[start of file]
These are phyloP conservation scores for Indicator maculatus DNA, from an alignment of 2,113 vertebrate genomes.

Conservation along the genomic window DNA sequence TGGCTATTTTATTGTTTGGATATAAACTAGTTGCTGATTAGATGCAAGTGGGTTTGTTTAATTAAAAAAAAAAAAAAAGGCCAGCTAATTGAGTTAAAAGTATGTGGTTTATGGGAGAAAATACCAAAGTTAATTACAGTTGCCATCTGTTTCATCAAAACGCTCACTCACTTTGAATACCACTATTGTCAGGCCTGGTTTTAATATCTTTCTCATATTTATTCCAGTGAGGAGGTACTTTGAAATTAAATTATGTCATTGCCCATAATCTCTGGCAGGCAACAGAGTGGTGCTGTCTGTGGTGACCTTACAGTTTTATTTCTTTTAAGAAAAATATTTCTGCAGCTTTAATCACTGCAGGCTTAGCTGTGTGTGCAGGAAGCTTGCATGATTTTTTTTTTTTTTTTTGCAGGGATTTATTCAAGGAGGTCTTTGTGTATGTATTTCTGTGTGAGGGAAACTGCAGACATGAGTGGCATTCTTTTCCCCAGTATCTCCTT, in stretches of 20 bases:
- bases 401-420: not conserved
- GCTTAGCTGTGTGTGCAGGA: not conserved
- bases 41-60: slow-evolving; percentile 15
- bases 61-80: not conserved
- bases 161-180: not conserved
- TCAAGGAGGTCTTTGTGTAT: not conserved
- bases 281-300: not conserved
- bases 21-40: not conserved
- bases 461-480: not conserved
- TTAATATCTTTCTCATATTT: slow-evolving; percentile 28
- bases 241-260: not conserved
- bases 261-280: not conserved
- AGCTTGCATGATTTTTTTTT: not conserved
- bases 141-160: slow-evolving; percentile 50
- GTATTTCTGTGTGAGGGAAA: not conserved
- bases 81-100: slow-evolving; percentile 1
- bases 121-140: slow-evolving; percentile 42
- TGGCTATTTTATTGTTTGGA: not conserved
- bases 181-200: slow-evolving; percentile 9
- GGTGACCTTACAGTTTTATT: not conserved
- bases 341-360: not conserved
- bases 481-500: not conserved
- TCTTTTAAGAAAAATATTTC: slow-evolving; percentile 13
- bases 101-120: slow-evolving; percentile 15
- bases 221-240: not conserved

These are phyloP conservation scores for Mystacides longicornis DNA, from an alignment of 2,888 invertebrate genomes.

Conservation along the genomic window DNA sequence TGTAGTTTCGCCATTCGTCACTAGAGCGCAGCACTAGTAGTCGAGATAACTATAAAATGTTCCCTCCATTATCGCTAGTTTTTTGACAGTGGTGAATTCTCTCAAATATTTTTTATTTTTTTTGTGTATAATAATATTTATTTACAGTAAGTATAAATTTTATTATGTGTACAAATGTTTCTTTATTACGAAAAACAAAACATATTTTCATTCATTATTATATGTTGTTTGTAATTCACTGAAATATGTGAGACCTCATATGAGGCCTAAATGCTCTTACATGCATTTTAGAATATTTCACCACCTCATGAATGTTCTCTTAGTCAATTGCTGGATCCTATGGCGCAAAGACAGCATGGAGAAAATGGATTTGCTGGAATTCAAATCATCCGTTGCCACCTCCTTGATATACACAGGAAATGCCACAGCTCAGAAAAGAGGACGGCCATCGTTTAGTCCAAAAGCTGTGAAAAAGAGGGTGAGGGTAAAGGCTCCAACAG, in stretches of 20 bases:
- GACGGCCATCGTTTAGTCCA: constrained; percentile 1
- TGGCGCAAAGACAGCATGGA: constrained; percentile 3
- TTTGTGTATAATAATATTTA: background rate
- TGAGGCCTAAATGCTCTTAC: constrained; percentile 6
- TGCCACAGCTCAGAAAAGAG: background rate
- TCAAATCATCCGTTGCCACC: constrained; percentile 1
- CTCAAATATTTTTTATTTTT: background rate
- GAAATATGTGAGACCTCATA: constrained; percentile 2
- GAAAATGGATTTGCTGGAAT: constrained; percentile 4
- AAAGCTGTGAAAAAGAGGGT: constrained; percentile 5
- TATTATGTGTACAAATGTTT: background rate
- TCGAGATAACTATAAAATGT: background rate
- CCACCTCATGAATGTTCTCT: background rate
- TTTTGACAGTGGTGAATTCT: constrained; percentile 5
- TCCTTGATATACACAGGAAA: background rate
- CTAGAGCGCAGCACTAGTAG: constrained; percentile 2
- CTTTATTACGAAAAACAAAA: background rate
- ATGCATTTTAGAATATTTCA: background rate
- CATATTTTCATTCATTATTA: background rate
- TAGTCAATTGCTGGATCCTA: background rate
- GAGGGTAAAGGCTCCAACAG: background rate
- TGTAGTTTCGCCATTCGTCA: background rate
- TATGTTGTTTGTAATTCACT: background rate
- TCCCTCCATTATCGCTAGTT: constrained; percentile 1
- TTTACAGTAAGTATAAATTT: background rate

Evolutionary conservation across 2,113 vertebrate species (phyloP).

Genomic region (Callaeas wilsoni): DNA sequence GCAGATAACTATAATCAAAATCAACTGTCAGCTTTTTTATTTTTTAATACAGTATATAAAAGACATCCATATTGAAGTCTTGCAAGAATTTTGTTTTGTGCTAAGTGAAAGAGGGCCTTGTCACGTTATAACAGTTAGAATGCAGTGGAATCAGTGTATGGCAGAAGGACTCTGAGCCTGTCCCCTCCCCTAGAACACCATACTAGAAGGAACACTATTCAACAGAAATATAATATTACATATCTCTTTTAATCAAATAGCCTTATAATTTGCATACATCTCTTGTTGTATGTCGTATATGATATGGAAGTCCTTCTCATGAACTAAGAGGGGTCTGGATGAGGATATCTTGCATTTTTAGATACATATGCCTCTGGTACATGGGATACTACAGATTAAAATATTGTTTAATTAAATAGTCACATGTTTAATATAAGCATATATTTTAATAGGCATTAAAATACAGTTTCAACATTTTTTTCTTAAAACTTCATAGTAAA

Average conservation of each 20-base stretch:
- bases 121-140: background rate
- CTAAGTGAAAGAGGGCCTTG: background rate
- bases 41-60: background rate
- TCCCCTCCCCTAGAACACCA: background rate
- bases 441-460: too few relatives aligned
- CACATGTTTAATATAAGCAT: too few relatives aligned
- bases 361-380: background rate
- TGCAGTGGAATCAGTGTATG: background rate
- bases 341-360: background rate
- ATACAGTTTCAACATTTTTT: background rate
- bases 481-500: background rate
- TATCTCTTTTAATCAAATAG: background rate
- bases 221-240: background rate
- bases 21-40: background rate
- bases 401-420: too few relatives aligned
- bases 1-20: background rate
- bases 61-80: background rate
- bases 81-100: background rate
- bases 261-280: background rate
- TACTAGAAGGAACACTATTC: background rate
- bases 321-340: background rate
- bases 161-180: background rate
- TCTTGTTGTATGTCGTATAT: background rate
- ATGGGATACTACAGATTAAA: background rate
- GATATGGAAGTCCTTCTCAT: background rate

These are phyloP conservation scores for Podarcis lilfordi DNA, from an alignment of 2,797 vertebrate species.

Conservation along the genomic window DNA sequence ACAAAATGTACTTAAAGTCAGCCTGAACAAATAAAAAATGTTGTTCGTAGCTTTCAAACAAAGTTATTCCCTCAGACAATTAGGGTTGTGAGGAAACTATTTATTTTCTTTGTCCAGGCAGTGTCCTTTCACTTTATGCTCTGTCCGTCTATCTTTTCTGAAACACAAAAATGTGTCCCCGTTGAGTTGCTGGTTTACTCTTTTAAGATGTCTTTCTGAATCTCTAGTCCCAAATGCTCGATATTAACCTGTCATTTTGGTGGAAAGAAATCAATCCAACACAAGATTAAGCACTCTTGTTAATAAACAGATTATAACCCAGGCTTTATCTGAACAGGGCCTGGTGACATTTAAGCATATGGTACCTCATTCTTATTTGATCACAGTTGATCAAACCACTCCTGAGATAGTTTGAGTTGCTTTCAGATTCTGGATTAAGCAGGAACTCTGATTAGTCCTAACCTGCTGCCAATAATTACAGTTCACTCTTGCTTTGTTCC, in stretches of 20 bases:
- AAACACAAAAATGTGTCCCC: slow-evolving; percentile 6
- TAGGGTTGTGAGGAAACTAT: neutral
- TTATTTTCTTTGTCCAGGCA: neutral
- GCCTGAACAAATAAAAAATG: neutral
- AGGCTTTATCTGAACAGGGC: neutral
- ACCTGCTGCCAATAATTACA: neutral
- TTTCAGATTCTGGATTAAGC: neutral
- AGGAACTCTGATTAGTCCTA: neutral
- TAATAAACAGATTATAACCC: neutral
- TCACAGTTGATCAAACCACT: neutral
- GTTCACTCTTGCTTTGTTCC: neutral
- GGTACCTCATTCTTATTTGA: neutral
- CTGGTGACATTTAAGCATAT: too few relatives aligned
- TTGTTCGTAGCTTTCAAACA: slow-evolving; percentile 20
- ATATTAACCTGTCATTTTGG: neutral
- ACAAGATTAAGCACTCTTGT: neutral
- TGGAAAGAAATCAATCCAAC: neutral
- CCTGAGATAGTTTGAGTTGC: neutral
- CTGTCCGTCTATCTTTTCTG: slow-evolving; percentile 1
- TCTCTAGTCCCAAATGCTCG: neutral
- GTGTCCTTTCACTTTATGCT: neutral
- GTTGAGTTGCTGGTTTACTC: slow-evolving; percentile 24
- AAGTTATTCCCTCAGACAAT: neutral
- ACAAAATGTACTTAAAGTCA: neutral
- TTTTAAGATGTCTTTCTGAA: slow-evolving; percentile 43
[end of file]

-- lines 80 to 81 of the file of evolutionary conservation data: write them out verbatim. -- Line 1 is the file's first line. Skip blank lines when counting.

- TCTTGTTGTATGTCGTATAT: background rate
- ATGGGATACTACAGATTAAA: background rate